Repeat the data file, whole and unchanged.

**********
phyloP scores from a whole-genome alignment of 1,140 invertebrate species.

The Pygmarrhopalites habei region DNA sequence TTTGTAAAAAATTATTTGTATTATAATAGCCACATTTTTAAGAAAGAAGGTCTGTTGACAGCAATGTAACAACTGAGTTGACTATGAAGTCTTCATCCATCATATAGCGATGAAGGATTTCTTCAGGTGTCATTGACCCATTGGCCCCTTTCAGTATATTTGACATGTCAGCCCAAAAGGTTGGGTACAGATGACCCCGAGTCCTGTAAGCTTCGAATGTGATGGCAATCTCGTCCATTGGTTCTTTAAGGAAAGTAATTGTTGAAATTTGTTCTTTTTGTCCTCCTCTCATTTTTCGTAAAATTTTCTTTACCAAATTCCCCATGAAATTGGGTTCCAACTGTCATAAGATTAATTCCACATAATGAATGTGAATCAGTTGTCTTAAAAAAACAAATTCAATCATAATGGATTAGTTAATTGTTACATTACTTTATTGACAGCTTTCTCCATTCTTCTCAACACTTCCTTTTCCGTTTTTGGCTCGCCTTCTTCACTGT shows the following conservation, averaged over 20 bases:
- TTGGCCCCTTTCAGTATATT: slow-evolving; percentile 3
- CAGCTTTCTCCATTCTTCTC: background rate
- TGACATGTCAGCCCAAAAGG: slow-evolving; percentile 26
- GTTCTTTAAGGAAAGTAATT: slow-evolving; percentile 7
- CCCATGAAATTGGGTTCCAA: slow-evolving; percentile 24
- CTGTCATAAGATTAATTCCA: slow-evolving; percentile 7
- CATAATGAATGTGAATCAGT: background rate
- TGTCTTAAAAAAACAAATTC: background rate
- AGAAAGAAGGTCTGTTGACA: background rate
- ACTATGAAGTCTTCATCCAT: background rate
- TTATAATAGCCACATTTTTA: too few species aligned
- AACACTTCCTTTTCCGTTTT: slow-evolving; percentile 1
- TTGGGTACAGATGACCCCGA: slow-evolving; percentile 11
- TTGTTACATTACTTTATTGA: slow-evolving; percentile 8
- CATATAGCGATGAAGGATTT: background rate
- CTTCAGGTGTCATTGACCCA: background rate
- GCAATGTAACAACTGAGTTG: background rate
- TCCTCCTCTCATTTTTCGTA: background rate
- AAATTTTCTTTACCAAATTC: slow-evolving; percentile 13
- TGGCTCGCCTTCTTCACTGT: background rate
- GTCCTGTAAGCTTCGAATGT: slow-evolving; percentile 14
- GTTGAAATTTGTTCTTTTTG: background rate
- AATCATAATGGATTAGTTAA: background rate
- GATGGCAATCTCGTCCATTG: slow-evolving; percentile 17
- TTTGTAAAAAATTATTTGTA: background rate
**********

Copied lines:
phyloP scores from a whole-genome alignment of 1,140 invertebrate species.

The Pygmarrhopalites habei region DNA sequence TTTGTAAAAAATTATTTGTATTATAATAGCCACATTTTTAAGAAAGAAGGTCTGTTGACAGCAATGTAACAACTGAGTTGACTATGAAGTCTTCATCCATCATATAGCGATGAAGGATTTCTTCAGGTGTCATTGACCCATTGGCCCCTTTCAGTATATTTGACATGTCAGCCCAAAAGGTTGGGTACAGATGACCCCGAGTCCTGTAAGCTTCGAATGTGATGGCAATCTCGTCCATTGGTTCTTTAAGGAAAGTAATTGTTGAAATTTGTTCTTTTTGTCCTCCTCTCATTTTTCGTAAAATTTTCTTTACCAAATTCCCCATGAAATTGGGTTCCAACTGTCATAAGATTAATTCCACATAATGAATGTGAATCAGTTGTCTTAAAAAAACAAATTCAATCATAATGGATTAGTTAATTGTTACATTACTTTATTGACAGCTTTCTCCATTCTTCTCAACACTTCCTTTTCCGTTTTTGGCTCGCCTTCTTCACTGT shows the following conservation, averaged over 20 bases:
- TTGGCCCCTTTCAGTATATT: slow-evolving; percentile 3
- CAGCTTTCTCCATTCTTCTC: background rate
- TGACATGTCAGCCCAAAAGG: slow-evolving; percentile 26
- GTTCTTTAAGGAAAGTAATT: slow-evolving; percentile 7
- CCCATGAAATTGGGTTCCAA: slow-evolving; percentile 24
- CTGTCATAAGATTAATTCCA: slow-evolving; percentile 7
- CATAATGAATGTGAATCAGT: background rate
- TGTCTTAAAAAAACAAATTC: background rate
- AGAAAGAAGGTCTGTTGACA: background rate
- ACTATGAAGTCTTCATCCAT: background rate
- TTATAATAGCCACATTTTTA: too few species aligned
- AACACTTCCTTTTCCGTTTT: slow-evolving; percentile 1
- TTGGGTACAGATGACCCCGA: slow-evolving; percentile 11
- TTGTTACATTACTTTATTGA: slow-evolving; percentile 8
- CATATAGCGATGAAGGATTT: background rate
- CTTCAGGTGTCATTGACCCA: background rate
- GCAATGTAACAACTGAGTTG: background rate
- TCCTCCTCTCATTTTTCGTA: background rate
- AAATTTTCTTTACCAAATTC: slow-evolving; percentile 13
- TGGCTCGCCTTCTTCACTGT: background rate
- GTCCTGTAAGCTTCGAATGT: slow-evolving; percentile 14
- GTTGAAATTTGTTCTTTTTG: background rate
- AATCATAATGGATTAGTTAA: background rate
- GATGGCAATCTCGTCCATTG: slow-evolving; percentile 17
- TTTGTAAAAAATTATTTGTA: background rate